Accessibility is not often at the front of our minds when we are choosing or designing a WordPress theme. We’re more concerned with aesthetics, functionality, and conversion potential. But ignoring accessibility excludes a huge proportion of our potential users.
Worldwide there are 285 million people with visual impairments, 39 million of whom are legally blind. There are almost as many people with hearing impairments, and a huge number with movement problems that make navigating the web difficult. That’s a lot of people who won’t be able to enjoy your site unless you invest a little time and effort to make it compatible with tools like screen readers.
Unfortunately, accessibility is not easy for designers and developers without training or an awareness of the range of issues that can impact users. There’s a wide variety of factors that need to be addressed if we’re to implement accessibility best practices along with front-end development best practices.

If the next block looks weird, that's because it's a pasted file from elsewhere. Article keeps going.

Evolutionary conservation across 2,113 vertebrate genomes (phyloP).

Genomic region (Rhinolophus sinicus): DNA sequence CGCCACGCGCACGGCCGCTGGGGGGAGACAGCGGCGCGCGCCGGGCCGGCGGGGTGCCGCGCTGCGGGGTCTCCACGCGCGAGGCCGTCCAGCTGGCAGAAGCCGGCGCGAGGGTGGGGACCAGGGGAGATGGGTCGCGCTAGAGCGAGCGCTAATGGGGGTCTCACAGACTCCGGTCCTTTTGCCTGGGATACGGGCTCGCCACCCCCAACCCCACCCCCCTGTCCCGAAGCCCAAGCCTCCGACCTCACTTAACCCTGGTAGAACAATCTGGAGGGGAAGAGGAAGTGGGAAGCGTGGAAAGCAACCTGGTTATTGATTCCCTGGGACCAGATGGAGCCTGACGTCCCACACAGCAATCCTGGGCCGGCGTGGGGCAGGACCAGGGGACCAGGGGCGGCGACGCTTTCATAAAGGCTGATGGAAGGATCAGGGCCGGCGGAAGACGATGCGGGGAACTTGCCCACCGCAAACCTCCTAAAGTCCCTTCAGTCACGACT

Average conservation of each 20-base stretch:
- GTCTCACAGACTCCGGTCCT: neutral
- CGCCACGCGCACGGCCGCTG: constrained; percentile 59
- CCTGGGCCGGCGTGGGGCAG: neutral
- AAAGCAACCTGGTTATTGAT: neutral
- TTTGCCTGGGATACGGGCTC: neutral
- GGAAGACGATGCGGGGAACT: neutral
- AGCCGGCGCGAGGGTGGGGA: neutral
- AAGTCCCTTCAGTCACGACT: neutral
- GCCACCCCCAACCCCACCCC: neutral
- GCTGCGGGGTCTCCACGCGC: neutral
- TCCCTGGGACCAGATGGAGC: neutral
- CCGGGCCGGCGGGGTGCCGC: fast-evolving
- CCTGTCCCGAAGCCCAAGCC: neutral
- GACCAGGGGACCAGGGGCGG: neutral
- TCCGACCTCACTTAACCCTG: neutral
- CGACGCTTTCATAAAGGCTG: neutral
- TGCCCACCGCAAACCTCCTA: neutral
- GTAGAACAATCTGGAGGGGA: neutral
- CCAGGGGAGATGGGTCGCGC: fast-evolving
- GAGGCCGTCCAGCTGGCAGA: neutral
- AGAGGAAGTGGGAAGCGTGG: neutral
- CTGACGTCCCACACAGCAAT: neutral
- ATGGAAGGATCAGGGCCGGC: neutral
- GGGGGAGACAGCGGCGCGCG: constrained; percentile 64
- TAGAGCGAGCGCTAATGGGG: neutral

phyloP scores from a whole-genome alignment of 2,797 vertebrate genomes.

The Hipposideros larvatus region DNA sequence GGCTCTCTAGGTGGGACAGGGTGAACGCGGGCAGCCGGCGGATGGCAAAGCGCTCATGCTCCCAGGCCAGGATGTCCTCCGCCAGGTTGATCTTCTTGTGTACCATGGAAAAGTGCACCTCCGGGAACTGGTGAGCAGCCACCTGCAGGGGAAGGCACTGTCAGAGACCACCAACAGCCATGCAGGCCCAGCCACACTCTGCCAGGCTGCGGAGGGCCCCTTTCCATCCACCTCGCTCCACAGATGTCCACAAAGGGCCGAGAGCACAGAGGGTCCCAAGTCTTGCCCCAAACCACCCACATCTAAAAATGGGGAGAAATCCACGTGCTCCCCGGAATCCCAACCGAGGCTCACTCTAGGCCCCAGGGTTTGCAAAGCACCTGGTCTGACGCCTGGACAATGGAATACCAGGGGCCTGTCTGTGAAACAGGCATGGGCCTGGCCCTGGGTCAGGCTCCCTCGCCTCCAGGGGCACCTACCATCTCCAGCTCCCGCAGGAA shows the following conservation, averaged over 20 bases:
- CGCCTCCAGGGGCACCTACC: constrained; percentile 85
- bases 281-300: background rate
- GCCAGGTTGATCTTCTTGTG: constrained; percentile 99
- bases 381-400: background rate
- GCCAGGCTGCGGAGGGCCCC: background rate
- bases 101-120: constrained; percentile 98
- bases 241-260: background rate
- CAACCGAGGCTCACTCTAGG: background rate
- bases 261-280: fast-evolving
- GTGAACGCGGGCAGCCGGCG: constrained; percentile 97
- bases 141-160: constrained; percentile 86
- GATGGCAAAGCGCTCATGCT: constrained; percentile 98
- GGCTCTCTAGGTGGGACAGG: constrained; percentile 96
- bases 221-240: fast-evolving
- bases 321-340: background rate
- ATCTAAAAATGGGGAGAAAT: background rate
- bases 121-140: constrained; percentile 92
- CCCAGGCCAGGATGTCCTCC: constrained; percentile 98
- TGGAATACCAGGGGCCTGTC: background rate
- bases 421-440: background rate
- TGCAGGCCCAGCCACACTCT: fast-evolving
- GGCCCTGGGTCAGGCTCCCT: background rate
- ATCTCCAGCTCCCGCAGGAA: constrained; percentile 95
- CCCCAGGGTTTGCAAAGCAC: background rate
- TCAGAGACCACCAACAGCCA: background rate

Among the problems Tota11y can alert developers to are:
- Non-consecutive headings — Screen readers depend on a clear content hierarchy and offer a degraded experience if the hierarchy is muddled. This point lines up well with both design and SEO best practices too.
- Contrast — Low-contrast text and page elements make it difficult for visually impaired people to read content and distinguish navigation and other elements from the rest of the page. Tota11y highlights low-contrast areas and suggests color changes.
- Link Text — Screen reader users depend on the context provided by descriptive anchor text.
- Image alt text — If alt text is missing, screen readers will fall back on filenames, which are often undescriptive.
Tota11y is not a comprehensive solution for accessibility testing, but it does offer a great way for developers and WordPress users to make sure they’re not excluding a significant proportion of their potential audience.